Alabama Attorney General Steve Marshall backs Amish rights amidst New York vaccine mandates

Alabama Attorney General Steve Marshall has teamed up with 19 other states to show their support for the religious freedoms of the Amish community in rural New York.

In 2019, the state made the decision to discontinue granting exemptions from vaccinations based on religious beliefs. This move was prompted by a reported measles outbreak.

Marshall, a strong advocate for the Amish and Amish schools, joined forces with several states including Arkansas, Florida, Idaho, Iowa, Kansas, Kentucky, Louisiana, Missouri, Montana, New Hampshire, North Dakota, Ohio, South Carolina, South Dakota, Tennessee, Texas, Utah, Virginia, and West Virginia. Together, they presented an amicus brief in support of their cause.

The brief contends that denying religious exemptions for vaccine mandates imposes significant penalties on Amish schools and infringes upon parents’ First Amendment rights to practice their religion and raise their children in alignment with their religious convictions.

According to Marshall, the state of New York shows a lack of respect towards religion by actively targeting, intimidating, and endangering Amish communities who simply wish to practice their faith in peace. He firmly believes that parents should never be put in a position where they have to choose between their children’s education and their basic rights to religious freedom.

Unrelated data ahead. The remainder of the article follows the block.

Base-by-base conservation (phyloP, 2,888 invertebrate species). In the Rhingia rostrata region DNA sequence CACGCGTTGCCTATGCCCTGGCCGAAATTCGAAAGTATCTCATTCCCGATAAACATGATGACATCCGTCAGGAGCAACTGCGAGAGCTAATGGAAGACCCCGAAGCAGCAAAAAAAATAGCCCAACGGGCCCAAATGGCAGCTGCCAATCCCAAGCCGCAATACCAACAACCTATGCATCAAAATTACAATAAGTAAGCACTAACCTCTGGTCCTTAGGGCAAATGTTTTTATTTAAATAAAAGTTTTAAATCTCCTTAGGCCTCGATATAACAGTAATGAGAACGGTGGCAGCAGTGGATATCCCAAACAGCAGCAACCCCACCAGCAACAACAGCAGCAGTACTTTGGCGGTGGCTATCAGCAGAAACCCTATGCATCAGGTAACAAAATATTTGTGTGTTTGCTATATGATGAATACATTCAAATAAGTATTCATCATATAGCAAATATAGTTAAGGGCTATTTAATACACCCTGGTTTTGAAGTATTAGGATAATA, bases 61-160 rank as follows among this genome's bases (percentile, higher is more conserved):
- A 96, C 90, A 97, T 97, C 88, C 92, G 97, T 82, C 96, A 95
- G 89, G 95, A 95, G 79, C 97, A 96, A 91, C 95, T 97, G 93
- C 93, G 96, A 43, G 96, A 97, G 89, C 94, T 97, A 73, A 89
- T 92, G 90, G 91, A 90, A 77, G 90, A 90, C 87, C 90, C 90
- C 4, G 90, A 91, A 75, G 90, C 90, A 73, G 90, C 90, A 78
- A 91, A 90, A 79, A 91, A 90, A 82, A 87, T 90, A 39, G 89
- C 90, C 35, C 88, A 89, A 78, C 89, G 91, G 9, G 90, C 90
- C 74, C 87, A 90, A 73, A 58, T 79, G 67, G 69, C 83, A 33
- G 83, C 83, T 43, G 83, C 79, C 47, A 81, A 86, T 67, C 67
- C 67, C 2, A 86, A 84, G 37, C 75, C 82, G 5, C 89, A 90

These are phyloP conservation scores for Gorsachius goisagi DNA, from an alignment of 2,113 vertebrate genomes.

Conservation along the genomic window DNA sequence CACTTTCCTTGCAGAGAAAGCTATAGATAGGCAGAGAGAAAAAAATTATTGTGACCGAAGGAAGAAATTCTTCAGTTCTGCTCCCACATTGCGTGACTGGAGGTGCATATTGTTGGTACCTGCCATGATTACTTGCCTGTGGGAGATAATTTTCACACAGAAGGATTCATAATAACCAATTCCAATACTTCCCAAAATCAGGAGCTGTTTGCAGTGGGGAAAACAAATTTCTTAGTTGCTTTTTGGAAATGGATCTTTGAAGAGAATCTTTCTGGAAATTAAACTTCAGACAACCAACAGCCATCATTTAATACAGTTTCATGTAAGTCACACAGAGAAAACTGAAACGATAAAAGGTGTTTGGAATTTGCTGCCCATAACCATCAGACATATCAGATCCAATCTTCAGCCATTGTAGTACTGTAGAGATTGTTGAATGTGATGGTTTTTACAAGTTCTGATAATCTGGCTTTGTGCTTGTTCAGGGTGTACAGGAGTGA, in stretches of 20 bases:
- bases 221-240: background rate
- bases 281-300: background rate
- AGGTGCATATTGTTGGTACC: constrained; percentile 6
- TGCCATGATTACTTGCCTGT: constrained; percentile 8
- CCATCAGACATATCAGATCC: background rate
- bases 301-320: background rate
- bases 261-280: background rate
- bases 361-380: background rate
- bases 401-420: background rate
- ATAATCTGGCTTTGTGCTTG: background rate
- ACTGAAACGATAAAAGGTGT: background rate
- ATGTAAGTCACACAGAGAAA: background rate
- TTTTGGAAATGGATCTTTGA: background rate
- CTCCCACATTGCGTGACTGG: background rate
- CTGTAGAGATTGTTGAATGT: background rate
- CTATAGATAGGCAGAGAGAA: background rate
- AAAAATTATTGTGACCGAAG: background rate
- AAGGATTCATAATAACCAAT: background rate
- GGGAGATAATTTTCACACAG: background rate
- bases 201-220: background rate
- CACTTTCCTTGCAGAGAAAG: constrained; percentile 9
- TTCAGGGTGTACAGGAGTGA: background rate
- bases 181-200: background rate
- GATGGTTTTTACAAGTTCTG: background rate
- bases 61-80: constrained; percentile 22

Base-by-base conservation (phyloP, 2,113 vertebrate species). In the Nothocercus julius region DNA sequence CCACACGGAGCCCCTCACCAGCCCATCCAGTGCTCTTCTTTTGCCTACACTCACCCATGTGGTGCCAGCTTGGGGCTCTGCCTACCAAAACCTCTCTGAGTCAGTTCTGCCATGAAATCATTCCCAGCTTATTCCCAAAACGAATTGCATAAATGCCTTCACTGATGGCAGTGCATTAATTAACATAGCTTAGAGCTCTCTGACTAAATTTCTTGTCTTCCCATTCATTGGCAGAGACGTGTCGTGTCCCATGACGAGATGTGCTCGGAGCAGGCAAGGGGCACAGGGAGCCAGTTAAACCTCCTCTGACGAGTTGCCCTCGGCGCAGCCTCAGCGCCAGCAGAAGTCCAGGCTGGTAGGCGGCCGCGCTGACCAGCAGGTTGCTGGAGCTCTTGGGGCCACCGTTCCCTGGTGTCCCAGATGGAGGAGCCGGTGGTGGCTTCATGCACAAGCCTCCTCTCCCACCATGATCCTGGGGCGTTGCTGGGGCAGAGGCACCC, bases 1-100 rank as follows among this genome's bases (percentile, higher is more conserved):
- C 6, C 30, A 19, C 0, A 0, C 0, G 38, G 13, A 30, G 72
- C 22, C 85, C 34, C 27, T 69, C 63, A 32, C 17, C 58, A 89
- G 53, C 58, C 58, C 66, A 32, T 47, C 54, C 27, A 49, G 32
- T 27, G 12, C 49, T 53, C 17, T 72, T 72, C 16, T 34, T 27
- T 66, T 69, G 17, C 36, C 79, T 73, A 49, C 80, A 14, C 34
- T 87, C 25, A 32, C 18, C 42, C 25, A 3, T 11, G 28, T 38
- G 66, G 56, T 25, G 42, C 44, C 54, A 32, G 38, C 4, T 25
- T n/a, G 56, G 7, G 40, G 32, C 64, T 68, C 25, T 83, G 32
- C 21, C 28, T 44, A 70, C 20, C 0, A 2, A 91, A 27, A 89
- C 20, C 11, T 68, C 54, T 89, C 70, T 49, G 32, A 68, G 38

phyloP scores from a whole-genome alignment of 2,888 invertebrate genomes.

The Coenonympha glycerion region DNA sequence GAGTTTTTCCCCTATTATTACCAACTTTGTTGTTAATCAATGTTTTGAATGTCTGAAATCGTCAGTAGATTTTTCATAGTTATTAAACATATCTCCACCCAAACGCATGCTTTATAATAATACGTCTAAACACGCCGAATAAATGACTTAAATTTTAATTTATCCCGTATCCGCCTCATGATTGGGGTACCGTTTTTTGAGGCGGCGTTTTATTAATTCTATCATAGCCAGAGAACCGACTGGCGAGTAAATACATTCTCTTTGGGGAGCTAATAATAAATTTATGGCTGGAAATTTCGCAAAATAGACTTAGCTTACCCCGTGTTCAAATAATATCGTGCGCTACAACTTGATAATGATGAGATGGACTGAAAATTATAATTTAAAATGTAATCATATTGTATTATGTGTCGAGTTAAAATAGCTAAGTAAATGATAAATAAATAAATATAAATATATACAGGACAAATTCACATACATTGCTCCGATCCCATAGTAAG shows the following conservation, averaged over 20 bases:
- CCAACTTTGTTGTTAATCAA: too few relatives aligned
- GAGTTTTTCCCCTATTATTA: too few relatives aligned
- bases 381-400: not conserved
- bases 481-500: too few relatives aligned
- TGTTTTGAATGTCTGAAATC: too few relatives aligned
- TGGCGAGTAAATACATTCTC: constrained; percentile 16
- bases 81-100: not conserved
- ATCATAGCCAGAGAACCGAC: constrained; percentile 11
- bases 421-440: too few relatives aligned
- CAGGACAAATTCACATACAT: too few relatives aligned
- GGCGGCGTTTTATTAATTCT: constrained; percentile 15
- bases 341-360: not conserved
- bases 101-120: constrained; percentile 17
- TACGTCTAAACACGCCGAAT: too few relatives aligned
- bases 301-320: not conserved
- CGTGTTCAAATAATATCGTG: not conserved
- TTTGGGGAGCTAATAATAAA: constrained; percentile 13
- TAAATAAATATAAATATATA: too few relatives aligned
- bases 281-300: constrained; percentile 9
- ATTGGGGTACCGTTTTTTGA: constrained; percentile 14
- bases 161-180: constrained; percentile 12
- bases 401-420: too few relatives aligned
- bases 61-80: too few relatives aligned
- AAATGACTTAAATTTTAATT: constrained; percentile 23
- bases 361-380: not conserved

The First Amendment was specifically created to safeguard the rights of religious minorities, such as the Amish. It is argued that the current law discriminates against religion, as it allows students to be exempt from vaccination if they provide “health” reasons, but not if they cite religious beliefs.

The states have raised concerns in the brief regarding the elimination of religious exemptions for vaccine requirements. They argue that this is a worrisome trend that infringes upon the long-standing liberties protected by the First Amendment. This concern comes after California, Connecticut, Maine, and New York have already ceased accepting religious exemptions.

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